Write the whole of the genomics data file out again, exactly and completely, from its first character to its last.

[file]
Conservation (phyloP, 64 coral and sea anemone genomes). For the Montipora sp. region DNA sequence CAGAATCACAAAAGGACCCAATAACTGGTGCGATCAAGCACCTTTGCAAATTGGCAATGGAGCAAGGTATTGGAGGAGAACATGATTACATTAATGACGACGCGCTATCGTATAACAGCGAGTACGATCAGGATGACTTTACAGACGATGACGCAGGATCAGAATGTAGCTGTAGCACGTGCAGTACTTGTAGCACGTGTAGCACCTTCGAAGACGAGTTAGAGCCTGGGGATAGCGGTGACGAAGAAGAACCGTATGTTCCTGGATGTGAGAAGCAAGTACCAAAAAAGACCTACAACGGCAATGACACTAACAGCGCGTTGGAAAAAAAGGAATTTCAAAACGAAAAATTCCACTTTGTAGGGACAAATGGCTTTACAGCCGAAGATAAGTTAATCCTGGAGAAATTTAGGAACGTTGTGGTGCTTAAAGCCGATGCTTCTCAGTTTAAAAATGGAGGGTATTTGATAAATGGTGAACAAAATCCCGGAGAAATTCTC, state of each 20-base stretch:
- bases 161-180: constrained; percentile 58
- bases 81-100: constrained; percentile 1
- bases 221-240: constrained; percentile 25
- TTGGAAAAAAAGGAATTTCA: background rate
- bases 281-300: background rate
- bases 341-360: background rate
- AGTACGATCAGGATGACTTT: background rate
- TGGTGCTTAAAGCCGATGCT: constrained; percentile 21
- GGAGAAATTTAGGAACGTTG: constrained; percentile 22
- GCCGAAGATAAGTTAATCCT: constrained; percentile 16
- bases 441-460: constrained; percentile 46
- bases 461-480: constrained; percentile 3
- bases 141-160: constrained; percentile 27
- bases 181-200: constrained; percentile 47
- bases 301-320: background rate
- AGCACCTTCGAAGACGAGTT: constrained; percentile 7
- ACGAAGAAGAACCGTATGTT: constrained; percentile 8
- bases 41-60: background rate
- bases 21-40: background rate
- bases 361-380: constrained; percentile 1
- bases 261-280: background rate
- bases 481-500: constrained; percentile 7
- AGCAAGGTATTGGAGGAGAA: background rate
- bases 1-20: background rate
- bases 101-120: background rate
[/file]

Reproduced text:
Conservation (phyloP, 64 coral and sea anemone genomes). For the Montipora sp. region DNA sequence CAGAATCACAAAAGGACCCAATAACTGGTGCGATCAAGCACCTTTGCAAATTGGCAATGGAGCAAGGTATTGGAGGAGAACATGATTACATTAATGACGACGCGCTATCGTATAACAGCGAGTACGATCAGGATGACTTTACAGACGATGACGCAGGATCAGAATGTAGCTGTAGCACGTGCAGTACTTGTAGCACGTGTAGCACCTTCGAAGACGAGTTAGAGCCTGGGGATAGCGGTGACGAAGAAGAACCGTATGTTCCTGGATGTGAGAAGCAAGTACCAAAAAAGACCTACAACGGCAATGACACTAACAGCGCGTTGGAAAAAAAGGAATTTCAAAACGAAAAATTCCACTTTGTAGGGACAAATGGCTTTACAGCCGAAGATAAGTTAATCCTGGAGAAATTTAGGAACGTTGTGGTGCTTAAAGCCGATGCTTCTCAGTTTAAAAATGGAGGGTATTTGATAAATGGTGAACAAAATCCCGGAGAAATTCTC, state of each 20-base stretch:
- bases 161-180: constrained; percentile 58
- bases 81-100: constrained; percentile 1
- bases 221-240: constrained; percentile 25
- TTGGAAAAAAAGGAATTTCA: background rate
- bases 281-300: background rate
- bases 341-360: background rate
- AGTACGATCAGGATGACTTT: background rate
- TGGTGCTTAAAGCCGATGCT: constrained; percentile 21
- GGAGAAATTTAGGAACGTTG: constrained; percentile 22
- GCCGAAGATAAGTTAATCCT: constrained; percentile 16
- bases 441-460: constrained; percentile 46
- bases 461-480: constrained; percentile 3
- bases 141-160: constrained; percentile 27
- bases 181-200: constrained; percentile 47
- bases 301-320: background rate
- AGCACCTTCGAAGACGAGTT: constrained; percentile 7
- ACGAAGAAGAACCGTATGTT: constrained; percentile 8
- bases 41-60: background rate
- bases 21-40: background rate
- bases 361-380: constrained; percentile 1
- bases 261-280: background rate
- bases 481-500: constrained; percentile 7
- AGCAAGGTATTGGAGGAGAA: background rate
- bases 1-20: background rate
- bases 101-120: background rate